User Fees for Constitutional Rights

Gerard Magliocca

Gerard N. Magliocca is the Samuel R. Rosen Professor at the Indiana University Robert H. McKinney School of Law. Professor Magliocca is the author of three books and over twenty articles on constitutional law and intellectual property. He received his undergraduate degree from Stanford, his law degree from Yale, and joined the faculty after two years as an attorney at Covington and Burling and one year as a law clerk for Judge Guido Calabresi on the United States Court of Appeals for the Second Circuit. Professor Magliocca has received the Best New Professor Award and the Black Cane (Most Outstanding Professor) from the student body, and in 2008 held the Fulbright-Dow Distinguished Research Chair of the Roosevelt Study Center in Middelburg, The Netherlands. He was elected to the American Law Institute (ALI) in 2013.

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9 Responses

  1. David Fagundes says:

    Speaker permits that are valid time place and manner restrictions?

  2. Court costs in criminal cases.

  3. Gerard Magliocca says:

    Are people typically charged for permits to hold a rally in public space? (I have no idea — the First Amendment is not my area of expertise, if I have one.)

  4. Emily Bremer says:

    Airline taxes, hotel taxes, passport fees, driver license fees, requirements to purchase auto insurance (all costs that must be paid to exercise the right to travel).

  5. Alex Reinert says:

    Many states have started to charge co-pays for receiving medical care in prison. The Eighth Amendment requires the state to provide minimal levels of medical treatment — prisoners who cannot afford the co-pay still receive treatment, but if they are able to pay it later it will be deducted from their prison account.

    And, yes, on the permit question, people are typically charged for permits to demonstrate, but the fee cannot have the effect of imposing a heckler’s veto.

  6. Howard Wasserman says:

    Parades, rallies, and other large public gatherings on streets and sidewalks increasingly require permits and some fee–anything that will involve traffic and crowd control, which government justifies as offsetting the costs for police, clean-up, etc. This is especially so for rallies surrounding big events, such as political conventions, where “security” concerns become heightened. Timothy Zick’s work (notably his book, “Speech Out of Doors”) has focused on how the problems this creates for free speech.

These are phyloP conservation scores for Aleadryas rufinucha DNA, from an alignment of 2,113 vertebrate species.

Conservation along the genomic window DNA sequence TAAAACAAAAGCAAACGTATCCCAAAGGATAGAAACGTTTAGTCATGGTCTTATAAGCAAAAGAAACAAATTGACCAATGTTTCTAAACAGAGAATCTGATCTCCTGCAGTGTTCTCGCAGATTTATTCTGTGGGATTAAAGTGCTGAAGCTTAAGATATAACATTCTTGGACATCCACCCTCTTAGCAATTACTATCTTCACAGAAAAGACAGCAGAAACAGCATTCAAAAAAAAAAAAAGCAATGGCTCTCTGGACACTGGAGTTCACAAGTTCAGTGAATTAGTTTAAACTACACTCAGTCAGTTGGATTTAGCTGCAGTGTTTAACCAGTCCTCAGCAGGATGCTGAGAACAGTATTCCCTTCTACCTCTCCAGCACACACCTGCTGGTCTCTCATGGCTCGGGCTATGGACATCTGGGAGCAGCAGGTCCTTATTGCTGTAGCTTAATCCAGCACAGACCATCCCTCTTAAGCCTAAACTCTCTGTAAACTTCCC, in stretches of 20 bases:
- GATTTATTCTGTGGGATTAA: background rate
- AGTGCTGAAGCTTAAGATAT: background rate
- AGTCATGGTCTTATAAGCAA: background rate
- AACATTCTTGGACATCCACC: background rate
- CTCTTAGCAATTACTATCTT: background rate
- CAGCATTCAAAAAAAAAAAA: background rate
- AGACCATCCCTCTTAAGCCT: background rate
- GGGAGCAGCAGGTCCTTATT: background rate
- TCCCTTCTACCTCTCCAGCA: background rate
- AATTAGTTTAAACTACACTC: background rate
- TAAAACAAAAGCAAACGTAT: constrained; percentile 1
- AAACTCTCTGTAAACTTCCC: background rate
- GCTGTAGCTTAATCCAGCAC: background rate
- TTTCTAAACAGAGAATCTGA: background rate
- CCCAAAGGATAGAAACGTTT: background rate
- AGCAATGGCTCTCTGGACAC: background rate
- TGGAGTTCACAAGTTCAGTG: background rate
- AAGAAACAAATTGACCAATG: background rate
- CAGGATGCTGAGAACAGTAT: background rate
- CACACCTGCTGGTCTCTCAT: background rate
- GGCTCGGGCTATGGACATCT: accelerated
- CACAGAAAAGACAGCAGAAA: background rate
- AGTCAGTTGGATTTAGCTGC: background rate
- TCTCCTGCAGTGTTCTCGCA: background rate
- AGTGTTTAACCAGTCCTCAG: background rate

Note also that some local governments have tried to key fees to the actual costs incurred, so that larger parades or rallies or those likely to draw larger crowds can be charged more. The Court struck down one such attempt in Forsyth County v. The Nationalist Movement (1992).

  7. ChrisC says:

    Bill of rights calls out:
    – Freedom of speech, right to assemble
    – Right to bear arms
    – No quartering of troops without consent of owner during peacetime
    – Protection from unreasonable search and seizure
    – Right to due process except in cases arising in times of war or public danger, cannot be tried for same crime twice, not compelled to witness against yourself, govt cannot take your private property without just compensation
    – Right to a speedy criminal trial by an impartial jury
    – Right to civil trials by jury
    – Protection from excessive bail, excessive fines or cruel and unusual punishments
    – Protection of rights not in the constitution
    – Powers not granted to the federal govt by the constitution and not prohibited, are reserved to the States or to the people.

    In terms of fees you probably are really looking at the items already called out other than Civil trial fees.
    I’m not sure on the 8th and minimal medical coverage. I am no expert but guess that must be a later ruling around cruel and unusual.

    I would say that the fees charged by lawyers to deal with trial aspects far outweigh that which you are charged by the government.

  8. Michael Teter says:

    Marriage licenses.

  9. David Ahl says:

    In Rochester, New York, if we decline to grant building inspectors consent to “inspect” our houses for code violations, they harrass us by telephone or letter on a monthly cadence. Last year, the City Council passed a new law imposing a $100 annual “case management fee” to compensate the City for its efforts in providing this periodic harrassment.
    Six plaintiffs are challenging the law in Supreme Court (that’s the tial court level in New York, not the appellate court).
    I’ll be happy to send you the briefs if you send me an e-mail address.
    -David Ahl
    Chair, Legal Issues Committee
    New York State Coalition of Property Owners and Businesses